About a cup of Greek yogurt every day will supply the needed daily requirement of 3 servings of low-fat or non-fat dairy.
Lean fish like bass, cod, flounder, halibut, sole, and red snapper are low in calories. They’re a good source of protein which are particularly easy to digest and are also rich in essential amino acids.
According to EPA, 2 to 3 servings per week of cod, or flounder, or sole are among the ‘best choices.’ A serving is equal to 4 ounces or roughly the size of the palm of your hand.
Lean meat included meats with relatively low-fat content. Examples are skinless chicken, turkey, pork chops with fat trimmed, and red meat. They’re rich in protein, amino acids, niacin, vitamin B6, B12, and more.
According to the Guidelines, 1 to 3 servings of lean meat and poultry daily is required depending on age. For pregnant women, 3 to 4 servings are recommended.
Legumes are quite similar to meat in nutrients. It’s rich in plant protein, fiber, iron, folate, calcium, phosphorus, potassium, zinc, and B vitamins.
A serving of 3 to 5 a week is recommended for 1,600 to 2,000 low-calorie diets. One serving is equivalent to half a cup.
Although lettuce is also low in fiber, it is rich in minerals. These minerals include calcium, magnesium, phosphorus, and potassium. It also contains a good amount of folate and vitamins A, C, and K.
So, enjoy your salad! Especially when eating salad every day will increase the much-needed antioxidants in your body.
A breakfast favorite! Low in calories and loaded with vitamins, minerals, and antioxidants. It’s particularly rich in a specific type of fiber called beta-glucan which helps in lowering bad cholesterol.
A healthy serving size amount to one cup of cooked oatmeal – and it doesn’t have to be restricted for breakfast only, lunch or dinner or even dessert sounds good, too!
Carbs and fiber are not just what potatoes can offer you, it does contain vitamin C, B vitamins, and minerals as well. Quick fact, about half of its dietary fiber content is found in its skin.
A medium-sized potato every day or equivalent to a cup can be a part of a healthy diet. A small potato though is recommended for individuals with diabetes.
Tea contains polyphenols which is a natural plant compound that makeup 30-40% of tea’s composition. It includes flavonoids, EGCG, and other catechins.
Three to five cups of tea every day sounds like a great way to soothe and hydrate healthily. Learn more about tea by colors and see which ones will suit you best.
Known for their lycopene content, but tomatoes also contain alpha-carotene, beta carotene, and lutein. It’s also a great source of vitamin C, folate, potassium, and vitamin K.
If we need 2 ½ cups of vegetables every day for optimal health, 1/3 cup of tomatoes every day sounds good assuming you’re also eating orange vegetables.
Watermelon is not just a good source of vitamin C, it does have vitamin A and vitamin B5 as well. There are also decent amounts of copper and potassium in watermelon.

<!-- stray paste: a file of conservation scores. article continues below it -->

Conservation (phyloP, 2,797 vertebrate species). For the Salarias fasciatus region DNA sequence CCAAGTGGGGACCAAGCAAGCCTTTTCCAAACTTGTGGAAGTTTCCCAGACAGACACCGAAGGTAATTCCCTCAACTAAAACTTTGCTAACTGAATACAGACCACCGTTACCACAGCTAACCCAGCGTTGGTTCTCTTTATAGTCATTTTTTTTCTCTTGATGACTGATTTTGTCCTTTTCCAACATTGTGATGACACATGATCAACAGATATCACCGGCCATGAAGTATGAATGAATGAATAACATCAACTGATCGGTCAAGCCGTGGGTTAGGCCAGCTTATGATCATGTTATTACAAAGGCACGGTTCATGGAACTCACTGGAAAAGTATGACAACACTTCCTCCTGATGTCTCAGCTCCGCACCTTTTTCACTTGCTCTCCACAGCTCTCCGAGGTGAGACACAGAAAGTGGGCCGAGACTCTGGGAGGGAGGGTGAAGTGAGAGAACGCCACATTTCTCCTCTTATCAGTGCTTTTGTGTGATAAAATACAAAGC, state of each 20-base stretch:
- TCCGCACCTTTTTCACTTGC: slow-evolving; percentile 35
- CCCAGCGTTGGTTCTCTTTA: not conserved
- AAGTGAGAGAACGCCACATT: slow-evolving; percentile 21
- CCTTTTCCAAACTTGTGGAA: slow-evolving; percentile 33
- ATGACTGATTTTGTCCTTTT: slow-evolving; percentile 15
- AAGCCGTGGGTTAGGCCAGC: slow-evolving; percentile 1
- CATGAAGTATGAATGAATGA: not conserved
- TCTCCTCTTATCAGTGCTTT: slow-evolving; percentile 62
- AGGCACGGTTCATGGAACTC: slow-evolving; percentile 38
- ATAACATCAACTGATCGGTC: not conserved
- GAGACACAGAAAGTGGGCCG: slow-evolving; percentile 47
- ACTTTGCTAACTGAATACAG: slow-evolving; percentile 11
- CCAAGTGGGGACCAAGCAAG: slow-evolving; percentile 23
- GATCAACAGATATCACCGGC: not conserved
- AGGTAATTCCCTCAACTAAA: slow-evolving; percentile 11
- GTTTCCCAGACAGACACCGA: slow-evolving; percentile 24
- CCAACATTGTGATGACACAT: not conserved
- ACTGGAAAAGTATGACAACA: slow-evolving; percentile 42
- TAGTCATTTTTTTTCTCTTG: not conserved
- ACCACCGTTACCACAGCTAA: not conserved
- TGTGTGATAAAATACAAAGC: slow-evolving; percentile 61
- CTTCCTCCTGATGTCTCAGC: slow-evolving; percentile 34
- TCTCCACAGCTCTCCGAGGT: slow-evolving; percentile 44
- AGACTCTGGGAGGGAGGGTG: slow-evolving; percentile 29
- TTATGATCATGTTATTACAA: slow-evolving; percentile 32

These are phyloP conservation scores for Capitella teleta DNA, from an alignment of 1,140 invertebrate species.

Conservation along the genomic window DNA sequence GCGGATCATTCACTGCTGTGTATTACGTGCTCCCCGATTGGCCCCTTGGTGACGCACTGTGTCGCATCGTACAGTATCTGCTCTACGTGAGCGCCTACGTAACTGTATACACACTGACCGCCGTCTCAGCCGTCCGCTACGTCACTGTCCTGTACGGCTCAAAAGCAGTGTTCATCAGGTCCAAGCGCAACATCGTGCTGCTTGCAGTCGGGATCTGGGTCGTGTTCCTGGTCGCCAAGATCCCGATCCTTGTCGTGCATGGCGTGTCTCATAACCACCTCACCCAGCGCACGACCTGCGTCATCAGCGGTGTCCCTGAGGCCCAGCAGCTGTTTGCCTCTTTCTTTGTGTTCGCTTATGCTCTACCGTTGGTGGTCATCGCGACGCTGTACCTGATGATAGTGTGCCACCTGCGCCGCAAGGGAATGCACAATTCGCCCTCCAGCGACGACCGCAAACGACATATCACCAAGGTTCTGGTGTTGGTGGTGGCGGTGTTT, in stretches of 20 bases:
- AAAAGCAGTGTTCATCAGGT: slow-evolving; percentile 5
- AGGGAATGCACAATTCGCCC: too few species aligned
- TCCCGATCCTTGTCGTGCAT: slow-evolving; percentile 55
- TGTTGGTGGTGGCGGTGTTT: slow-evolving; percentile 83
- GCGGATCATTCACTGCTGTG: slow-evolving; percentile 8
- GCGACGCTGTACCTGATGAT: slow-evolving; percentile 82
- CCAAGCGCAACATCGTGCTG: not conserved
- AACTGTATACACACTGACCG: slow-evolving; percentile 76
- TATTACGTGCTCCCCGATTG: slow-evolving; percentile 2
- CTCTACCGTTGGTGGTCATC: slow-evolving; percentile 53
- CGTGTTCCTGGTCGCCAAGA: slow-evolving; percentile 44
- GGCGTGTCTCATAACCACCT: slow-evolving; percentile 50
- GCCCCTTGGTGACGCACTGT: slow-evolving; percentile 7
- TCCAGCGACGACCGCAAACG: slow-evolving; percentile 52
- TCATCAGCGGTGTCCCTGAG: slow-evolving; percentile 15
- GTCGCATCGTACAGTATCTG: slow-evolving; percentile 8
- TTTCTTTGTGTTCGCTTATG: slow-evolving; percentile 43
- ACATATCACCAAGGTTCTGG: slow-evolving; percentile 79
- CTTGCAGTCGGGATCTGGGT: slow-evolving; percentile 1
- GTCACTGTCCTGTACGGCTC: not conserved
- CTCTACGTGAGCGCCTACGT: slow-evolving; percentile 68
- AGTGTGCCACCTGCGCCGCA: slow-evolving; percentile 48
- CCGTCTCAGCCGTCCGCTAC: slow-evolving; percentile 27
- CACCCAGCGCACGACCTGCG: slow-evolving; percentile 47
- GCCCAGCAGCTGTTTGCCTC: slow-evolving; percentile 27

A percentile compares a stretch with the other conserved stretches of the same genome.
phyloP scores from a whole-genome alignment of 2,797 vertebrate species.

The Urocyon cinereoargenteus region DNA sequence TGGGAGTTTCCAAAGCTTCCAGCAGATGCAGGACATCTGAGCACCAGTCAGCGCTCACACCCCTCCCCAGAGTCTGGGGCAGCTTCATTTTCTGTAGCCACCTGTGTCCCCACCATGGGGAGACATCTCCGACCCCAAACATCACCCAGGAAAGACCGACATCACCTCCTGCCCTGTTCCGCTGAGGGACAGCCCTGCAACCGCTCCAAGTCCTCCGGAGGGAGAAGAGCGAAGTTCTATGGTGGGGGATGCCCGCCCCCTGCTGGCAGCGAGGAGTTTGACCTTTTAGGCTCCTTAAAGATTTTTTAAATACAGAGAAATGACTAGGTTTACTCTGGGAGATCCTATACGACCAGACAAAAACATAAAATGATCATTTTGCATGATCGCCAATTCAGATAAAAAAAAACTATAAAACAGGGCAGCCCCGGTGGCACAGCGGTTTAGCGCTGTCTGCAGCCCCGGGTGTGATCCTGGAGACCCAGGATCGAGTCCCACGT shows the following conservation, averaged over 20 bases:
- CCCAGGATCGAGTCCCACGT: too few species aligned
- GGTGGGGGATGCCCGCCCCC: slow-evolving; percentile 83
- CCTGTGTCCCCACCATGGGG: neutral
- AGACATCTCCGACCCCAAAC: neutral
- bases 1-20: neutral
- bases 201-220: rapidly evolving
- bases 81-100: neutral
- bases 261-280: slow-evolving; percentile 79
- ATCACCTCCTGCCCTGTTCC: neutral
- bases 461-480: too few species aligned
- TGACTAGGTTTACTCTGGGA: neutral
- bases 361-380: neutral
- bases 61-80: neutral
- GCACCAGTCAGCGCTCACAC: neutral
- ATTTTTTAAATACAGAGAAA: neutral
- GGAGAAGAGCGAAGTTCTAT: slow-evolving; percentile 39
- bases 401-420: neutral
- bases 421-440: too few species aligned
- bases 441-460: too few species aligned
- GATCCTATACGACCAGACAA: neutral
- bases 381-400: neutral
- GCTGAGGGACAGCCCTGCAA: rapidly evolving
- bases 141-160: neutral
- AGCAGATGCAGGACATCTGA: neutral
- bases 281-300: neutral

Since watermelon is 90 percent water, eat away! What can get better than rehydrating while locking in some vitamins and minerals into your body as well.
What You Need to Know About Low Calorie Diet
It always helps to learn more about something first before you commit to it. Here’s what you need to know before you embrace a low-calorie diet.
It’s not for everyone
If you’re going to follow a very low calorie diet (800 calories or fewer per day), it has to be clinically supervised. There can be alarming side effects that include but not limited to dry mouth, constipation or diarrhea, headaches, dizziness, and hair thinning. Rightfully so, it’s not recommended to those under 18, pregnant or breastfeeding, and who have had an eating disorder.
If you want to do this long-term, you have to prepare your body for the changes that are about to happen. Start with a small reduction in calories – you don’t have to go full-on ‘only 1500-calorie a day.’ You can slowly inoculate your body to a low-calorie diet by decreasing your calorie intake gradually until you hit your target.
Manage your expectations
Whatever changes you're expecting from a low-calorie diet (improved health or weight loss), know that it will not happen overnight. This is more of a lifestyle change. It will involve a lot of planning and dedication to follow through with it. Sure, you can see drastic weight loss (even that will not happen overnight!) for those who went in hard, the question is can you keep up with it or better yet how long can you keep the weight off.
Pen and paper
For what? For planning and tracking your calorie intake. It’s easy to get lost and deviate from a low-calorie diet if you’re not physically minding what you’re eating. It’s best that you plan ahead your meals so that you can properly ‘see’ where you can make adjustments not just to make it work but to make it fun. Of course, later on, it’ll become second nature to you to know the calorie content (more or less) of certain food. By then you’ll already have a pretty good gauge on how a particular meal will weigh on your diet plan.
If you’re aiming to lose weight or at risk of type 2 diabetes perhaps you would like to check a low carb diet with low-carb foods to see if that suits you better.